I could have been killed on that day if I hadn't dropped my book. I hadn't thought about the fact that it was an extraordinary moment until I glanced at my morning newspaper. There I saw a picture of an Iraqi home with a big hole in the middle of its living room wall; a sad man, avoiding the camera, stood to the right of that hole. He was hiding a photo against his chest. Until I saw that picture, it never occurred to me that a particular day in my life, so many years ago, wasn't just an ordinary event.
My memory of the moment is blurry. I remember almost nothing from the moments before it happened and definitely nothing from that same day afterward. I do remember it was a cold winter day in 1980; I still lived in Iran. We lived on the third floor of an apartment building. The war with Iraq had started earlier that year. All universities were closed so all I did — all I had the right to do — was to stay in my room and read books. I liked philosophy.
That day I heard gunshots coming from outside, so I stopped reading and ran toward the family room. It was the only place in our house with a grand window with a view of Tehran's amazing mountains surrounding the northern borders of the city. It was a bright sunny day, and the mountains were blanketed with snow. My mother was in the kitchen. I looked outside and saw nothing special. The street was crowded as usual. People were not even running. Everybody had heard so many explosions and had seen so much blood in the streets, death was no longer scary.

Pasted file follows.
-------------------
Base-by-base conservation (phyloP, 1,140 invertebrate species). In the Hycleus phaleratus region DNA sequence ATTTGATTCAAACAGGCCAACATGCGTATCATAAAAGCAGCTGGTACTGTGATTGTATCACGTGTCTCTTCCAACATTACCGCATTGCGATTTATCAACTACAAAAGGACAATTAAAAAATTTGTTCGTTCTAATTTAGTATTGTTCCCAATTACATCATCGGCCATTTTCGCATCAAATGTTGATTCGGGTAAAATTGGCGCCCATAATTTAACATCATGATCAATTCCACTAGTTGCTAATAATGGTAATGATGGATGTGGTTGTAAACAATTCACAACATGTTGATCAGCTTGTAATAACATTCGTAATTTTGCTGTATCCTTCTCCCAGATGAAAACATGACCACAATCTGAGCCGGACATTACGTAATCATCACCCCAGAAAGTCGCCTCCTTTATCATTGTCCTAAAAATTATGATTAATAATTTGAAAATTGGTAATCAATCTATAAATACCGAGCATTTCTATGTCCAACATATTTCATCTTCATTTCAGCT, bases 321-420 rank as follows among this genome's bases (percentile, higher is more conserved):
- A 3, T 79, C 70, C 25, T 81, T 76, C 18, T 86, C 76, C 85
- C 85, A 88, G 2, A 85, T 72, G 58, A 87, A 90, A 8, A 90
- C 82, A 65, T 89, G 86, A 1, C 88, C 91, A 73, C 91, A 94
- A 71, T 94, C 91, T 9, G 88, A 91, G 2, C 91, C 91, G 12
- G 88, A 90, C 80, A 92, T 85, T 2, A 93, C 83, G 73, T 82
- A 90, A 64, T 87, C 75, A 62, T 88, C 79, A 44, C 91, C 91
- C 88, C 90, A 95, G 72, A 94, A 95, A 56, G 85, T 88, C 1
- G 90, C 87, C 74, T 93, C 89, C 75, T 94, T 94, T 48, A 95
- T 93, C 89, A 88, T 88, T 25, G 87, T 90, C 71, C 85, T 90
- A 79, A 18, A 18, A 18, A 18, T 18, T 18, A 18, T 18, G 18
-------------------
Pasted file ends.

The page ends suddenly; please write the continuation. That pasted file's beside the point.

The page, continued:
My best friend had just left Iran. Before her parents forced her to leave, she and I had decided we would kill ourselves on the same night. Day and night we talked about suicide, but we couldn't agree on specifics. And then one night she tried it all by herself; she swallowed a bunch of pills, and I felt betrayed. But my friend's attempt failed, and the next morning her mother asked me to convince her that life was worth living. I didn't have the courage to tell her mother the truth — that life, the way it was, wasn't worth living.
I was naïve; I am sure now that my friend's mother already knew everything. When, one month later, she left Iran, I started missing my best friend. I had no one else to tell her about all my amazing plans for killing myself in a way that would astonish everyone in my life — it was going to be unforgettable.
But she left, so I put my plans on hold.
Then came that particular morning when I heard the gunshots and ran into our living room. I kept my book in hand and strained to see what was happening and why people were not running. Then, all of a sudden, my book slid through my fingers and fell to the ground. I bent down to pick it up when suddenly I heard an explosion unlike any I had heard before. It was so close it seemed to cram the room.
Our living room filled up with dust. I threw myself to the ground. It wasn't the first time that I had to plunge to avoid death.
And then I wondered: Was I dead this time?
My mother screamed.
I raised my head and saw the window with a hole in it at the height my head would have been if I hadn't reached down to retrieve my fallen book. And there was another hole on the wall — a much bigger hole — still smoking.
At that moment I realized I'd lost the chance of dying a spectacular death, a death much better than all my imaginary plans. I knew I had missed this opportunity to be, for once, the center of attention, to exist in a moment when death becomes something rare, something visible, something that everyone remembers forever, something as unusual as a picture in the morning newspaper that can actually shock and spawn indefinitely the kind of rage that does not go away, even after turning the page.
The hole in the wall of our family room stayed untouched for a long time until, slowly, we all forgot about its existence.